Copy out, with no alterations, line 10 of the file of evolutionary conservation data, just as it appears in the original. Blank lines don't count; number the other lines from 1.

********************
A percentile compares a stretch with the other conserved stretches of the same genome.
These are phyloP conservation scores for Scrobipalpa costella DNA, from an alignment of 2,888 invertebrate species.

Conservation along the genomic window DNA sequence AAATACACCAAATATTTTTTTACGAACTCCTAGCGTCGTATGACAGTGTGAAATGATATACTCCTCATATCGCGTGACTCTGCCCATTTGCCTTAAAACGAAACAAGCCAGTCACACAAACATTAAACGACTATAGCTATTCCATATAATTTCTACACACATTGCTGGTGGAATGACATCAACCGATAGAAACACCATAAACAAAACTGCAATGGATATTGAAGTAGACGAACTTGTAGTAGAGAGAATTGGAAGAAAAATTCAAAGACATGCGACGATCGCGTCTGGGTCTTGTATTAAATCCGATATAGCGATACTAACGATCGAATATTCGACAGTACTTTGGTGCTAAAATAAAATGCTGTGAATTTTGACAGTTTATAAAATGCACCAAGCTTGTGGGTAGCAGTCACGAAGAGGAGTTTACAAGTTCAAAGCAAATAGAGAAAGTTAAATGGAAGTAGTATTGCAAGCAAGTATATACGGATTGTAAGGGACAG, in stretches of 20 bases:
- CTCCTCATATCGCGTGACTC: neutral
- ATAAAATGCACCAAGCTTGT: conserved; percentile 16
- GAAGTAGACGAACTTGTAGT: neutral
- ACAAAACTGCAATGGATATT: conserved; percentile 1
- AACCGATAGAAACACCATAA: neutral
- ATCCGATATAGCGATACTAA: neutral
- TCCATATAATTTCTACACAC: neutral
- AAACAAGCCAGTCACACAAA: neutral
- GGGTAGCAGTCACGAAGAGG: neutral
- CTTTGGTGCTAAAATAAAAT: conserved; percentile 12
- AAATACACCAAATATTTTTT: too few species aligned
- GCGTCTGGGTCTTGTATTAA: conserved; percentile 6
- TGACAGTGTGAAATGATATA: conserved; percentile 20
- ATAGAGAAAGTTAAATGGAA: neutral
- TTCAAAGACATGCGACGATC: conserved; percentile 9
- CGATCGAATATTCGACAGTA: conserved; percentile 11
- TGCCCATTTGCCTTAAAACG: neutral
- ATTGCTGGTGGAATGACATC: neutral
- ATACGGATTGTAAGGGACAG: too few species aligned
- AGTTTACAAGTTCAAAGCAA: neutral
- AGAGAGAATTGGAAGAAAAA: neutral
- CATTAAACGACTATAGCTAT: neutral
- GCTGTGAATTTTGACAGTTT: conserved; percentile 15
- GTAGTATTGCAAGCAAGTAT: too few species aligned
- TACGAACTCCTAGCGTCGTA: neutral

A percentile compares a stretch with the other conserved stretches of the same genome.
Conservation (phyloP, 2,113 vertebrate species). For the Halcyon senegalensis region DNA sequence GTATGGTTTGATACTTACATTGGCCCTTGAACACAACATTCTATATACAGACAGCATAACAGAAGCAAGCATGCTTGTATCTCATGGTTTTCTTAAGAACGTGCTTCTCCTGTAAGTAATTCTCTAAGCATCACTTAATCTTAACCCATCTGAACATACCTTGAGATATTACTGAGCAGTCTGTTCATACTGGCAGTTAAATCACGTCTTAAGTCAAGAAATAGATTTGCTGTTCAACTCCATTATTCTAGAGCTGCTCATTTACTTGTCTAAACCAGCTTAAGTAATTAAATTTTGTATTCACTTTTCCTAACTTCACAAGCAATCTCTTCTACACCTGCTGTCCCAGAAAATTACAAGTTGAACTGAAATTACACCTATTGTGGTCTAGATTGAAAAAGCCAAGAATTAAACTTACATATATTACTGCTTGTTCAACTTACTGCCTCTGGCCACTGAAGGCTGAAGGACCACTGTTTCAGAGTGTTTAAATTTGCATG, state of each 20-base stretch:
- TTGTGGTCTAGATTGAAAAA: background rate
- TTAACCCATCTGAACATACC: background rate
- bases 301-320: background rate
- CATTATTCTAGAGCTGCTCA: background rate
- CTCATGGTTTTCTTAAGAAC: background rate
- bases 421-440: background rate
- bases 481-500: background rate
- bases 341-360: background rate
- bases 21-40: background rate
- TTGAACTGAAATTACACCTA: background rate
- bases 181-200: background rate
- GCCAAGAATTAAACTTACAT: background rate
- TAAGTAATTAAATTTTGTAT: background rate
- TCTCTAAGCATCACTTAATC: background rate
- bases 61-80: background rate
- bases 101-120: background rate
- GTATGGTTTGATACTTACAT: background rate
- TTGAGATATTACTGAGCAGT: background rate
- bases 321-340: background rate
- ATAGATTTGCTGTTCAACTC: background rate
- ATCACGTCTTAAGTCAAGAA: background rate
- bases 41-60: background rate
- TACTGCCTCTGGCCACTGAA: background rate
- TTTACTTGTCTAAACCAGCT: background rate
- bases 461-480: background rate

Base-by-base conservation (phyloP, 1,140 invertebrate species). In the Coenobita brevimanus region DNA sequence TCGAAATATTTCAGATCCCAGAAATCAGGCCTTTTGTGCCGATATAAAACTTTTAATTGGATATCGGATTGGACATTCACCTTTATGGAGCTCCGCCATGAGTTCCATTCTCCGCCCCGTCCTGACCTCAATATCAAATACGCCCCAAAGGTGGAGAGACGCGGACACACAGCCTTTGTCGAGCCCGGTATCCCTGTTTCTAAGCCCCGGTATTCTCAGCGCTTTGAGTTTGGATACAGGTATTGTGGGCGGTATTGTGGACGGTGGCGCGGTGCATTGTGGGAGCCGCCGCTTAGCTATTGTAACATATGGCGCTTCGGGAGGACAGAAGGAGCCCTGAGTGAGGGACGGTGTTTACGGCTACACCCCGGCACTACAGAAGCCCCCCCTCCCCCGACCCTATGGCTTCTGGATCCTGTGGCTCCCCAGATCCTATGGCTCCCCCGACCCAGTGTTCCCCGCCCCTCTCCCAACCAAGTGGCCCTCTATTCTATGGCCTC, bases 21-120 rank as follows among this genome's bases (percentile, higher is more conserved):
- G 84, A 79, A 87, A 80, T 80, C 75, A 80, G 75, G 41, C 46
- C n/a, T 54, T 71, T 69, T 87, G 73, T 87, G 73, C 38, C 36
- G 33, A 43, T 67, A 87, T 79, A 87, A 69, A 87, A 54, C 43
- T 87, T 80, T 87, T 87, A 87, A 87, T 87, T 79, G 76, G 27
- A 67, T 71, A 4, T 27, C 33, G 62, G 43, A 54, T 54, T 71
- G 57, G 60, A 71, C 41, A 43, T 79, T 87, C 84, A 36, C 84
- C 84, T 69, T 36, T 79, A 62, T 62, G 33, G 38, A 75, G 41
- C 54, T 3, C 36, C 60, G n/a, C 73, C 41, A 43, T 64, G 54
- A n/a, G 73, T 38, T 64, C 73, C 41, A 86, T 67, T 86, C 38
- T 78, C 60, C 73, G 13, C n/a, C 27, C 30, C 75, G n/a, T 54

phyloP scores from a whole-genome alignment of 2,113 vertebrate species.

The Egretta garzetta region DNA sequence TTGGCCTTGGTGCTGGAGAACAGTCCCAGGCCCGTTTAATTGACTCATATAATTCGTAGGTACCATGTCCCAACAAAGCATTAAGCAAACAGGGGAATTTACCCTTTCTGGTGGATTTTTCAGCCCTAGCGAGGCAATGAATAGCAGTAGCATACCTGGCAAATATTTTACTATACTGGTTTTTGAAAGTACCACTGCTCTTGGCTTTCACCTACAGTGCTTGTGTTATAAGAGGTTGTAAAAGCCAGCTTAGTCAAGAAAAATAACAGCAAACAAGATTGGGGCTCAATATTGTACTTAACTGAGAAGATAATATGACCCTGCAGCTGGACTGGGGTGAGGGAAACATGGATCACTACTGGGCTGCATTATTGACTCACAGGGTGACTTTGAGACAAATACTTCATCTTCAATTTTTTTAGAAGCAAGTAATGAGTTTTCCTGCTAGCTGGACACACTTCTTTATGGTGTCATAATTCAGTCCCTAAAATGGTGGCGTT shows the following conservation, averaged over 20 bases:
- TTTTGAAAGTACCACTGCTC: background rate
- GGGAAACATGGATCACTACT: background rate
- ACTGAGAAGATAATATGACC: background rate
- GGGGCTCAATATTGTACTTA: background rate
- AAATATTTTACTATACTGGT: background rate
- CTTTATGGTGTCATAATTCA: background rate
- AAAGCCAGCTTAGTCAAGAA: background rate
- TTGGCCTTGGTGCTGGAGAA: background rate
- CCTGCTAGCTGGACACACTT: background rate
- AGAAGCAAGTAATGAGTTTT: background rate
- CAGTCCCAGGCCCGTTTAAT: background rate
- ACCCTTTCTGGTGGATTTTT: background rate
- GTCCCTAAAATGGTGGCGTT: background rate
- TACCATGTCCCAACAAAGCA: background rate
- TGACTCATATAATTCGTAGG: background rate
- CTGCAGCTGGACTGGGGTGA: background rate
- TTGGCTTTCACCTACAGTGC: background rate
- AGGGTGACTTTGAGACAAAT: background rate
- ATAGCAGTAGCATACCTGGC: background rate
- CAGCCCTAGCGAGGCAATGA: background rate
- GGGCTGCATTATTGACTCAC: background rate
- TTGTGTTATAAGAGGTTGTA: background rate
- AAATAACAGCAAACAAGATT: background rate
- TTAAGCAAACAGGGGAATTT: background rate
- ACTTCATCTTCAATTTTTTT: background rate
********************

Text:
- TCCATATAATTTCTACACAC: neutral